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Let Ęg, eg, be two conjugate diameters-parallel to the sides of the parallelogram, and dividing it into four less and equal parallelograms. Also, draw the ordinates De, de, and cK perpendicular to PQ; and let the axis cA produced meet the sides of the parallelogram, produced if necessary, in T and t. Then, by theor 7, CT : CA :: CA : CD, and

ct : CA :: CA: cd; theref, by equality, ct : ct :: cd : CD; but, by sim. triangles, ct:ct :: TD :ci, theref. by equality,

TD: cd :: cd : CD, and the rectangle TD. DC is = the square cd”. Again, by theor. 7, CD: CA :: CA : CT, or, by division, CD: CA :: DA : AT, and by composition, , CD : DB : : AD : DT ; conseq. the rectangle CD

DT = cd' = AD. DB*. But, by theor. 1, CAP: ca:: (AD. DB or) cd : DE, therefore

CA : Ca :: cd : de;

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* Corol. Because cd? – AD . DB = CA2- CD,

therefore ca' = CD? + cd'. In like manner, ca' = DE' + de .




In like manner,

CA : ca :: CD : de,

ca : de :: CA : CD. But, by theor. 7, CT: CA :: CA : CD; theref. by equality,

CT: CA :: ca : de. But, by sim. tri. CT,: CK :: ce : de; theref. by equality, CK :CA :: ca : ce, and the rectangle CK ce = CA. ca. But the rect. CK . ce = the parallelogram cepe, theref.the rect. CA . ca = the parallelogram cepe, conseq. the rect. AB . ab = the parallelogram PQRS. Q. E. D.


The Sum of the Squares of every Pair of Conjugate Dia

meters, is equal to the same constant Quantity, namely, the Sum of the Squares of the two Axes.

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For, draw the ordinates ED, ed. Thien, by cor. to theor. 10, CA? = CD' + cd", and

ca = DE + dez; therefore the sum CAP + ca’ = cdo + DE + cd? + de'. But, by right-angled As, CE2 = CD + DE, and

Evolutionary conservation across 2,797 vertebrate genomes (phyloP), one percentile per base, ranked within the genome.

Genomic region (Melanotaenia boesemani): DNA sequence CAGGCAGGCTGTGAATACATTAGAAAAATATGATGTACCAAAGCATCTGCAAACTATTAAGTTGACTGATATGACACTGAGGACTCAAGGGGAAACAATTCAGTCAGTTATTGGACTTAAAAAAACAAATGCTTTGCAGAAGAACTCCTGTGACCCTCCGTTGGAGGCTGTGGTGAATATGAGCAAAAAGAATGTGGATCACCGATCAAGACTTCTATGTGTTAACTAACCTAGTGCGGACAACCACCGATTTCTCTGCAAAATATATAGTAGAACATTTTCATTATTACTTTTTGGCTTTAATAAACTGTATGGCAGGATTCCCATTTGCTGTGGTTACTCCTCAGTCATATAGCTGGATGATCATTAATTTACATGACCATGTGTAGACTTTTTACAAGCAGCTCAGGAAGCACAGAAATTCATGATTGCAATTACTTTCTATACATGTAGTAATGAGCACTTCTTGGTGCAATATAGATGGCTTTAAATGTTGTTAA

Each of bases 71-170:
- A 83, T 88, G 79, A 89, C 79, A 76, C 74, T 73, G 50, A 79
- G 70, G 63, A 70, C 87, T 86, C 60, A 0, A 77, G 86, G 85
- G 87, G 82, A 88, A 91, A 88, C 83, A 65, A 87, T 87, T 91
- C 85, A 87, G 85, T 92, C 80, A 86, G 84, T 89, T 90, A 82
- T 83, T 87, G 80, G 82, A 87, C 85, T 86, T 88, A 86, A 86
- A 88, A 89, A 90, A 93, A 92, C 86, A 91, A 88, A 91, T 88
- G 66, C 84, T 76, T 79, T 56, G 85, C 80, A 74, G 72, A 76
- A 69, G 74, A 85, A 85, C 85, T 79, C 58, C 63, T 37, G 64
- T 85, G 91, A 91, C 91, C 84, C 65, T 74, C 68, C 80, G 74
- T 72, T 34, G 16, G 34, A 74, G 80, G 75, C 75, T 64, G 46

ce? = cd? + de> ; therefore the sum CEP + ce? = cd? + DE? + cd? + de?. consequently CA? + ca’ = CE? + ceR; or, by doubling, AB2 + ab2 = EGʻ + eg*.

Q. E. D. Note. All these theorems in the Ellipse, and their demonstrations, are the very same, word for word, as the corresponding number of those in the Hyperbola, next following, having only sometimes the word sum changed for the word difference.



The Squares of the Ordinates of the Axis are to each other

as the Rectangles of their Abscisses. LET Ayo be a plane passing


B through the vertex and axis of

D the opposite cones; AGIH another section of them perpendi

P eular to the plane of the former; AB the axis of the hyperbolic sections, and FG, HI, ordinates perpendicular to it. Then it will

L be, as FG+: HI^:: AF . FB:AH.HB. For, through the ordinates

NI FG, HI, draw the circular sections KGL, MIN, parallel to the base of the cone, having KL, MN, for their diameters, to which FG, X1, are ordinates, as well as to the axis of the hyperbola. Now, by the similar triangles AFL, AHN, and EFK, BHM,

it is AF : AH :: FL : HN,

and FB : HB :: KF : MH; hence, taking the rectangles of the corresponding terms,

it is, the rect. AF . FB : AH . HB :: KF , FL : MH. HN. But, by the circle, KF . FL = FGʻ, and MH . HN = HI”; Therefore the rect. AF . FB : AH . HB :: FG: H1?.


Q. E. D.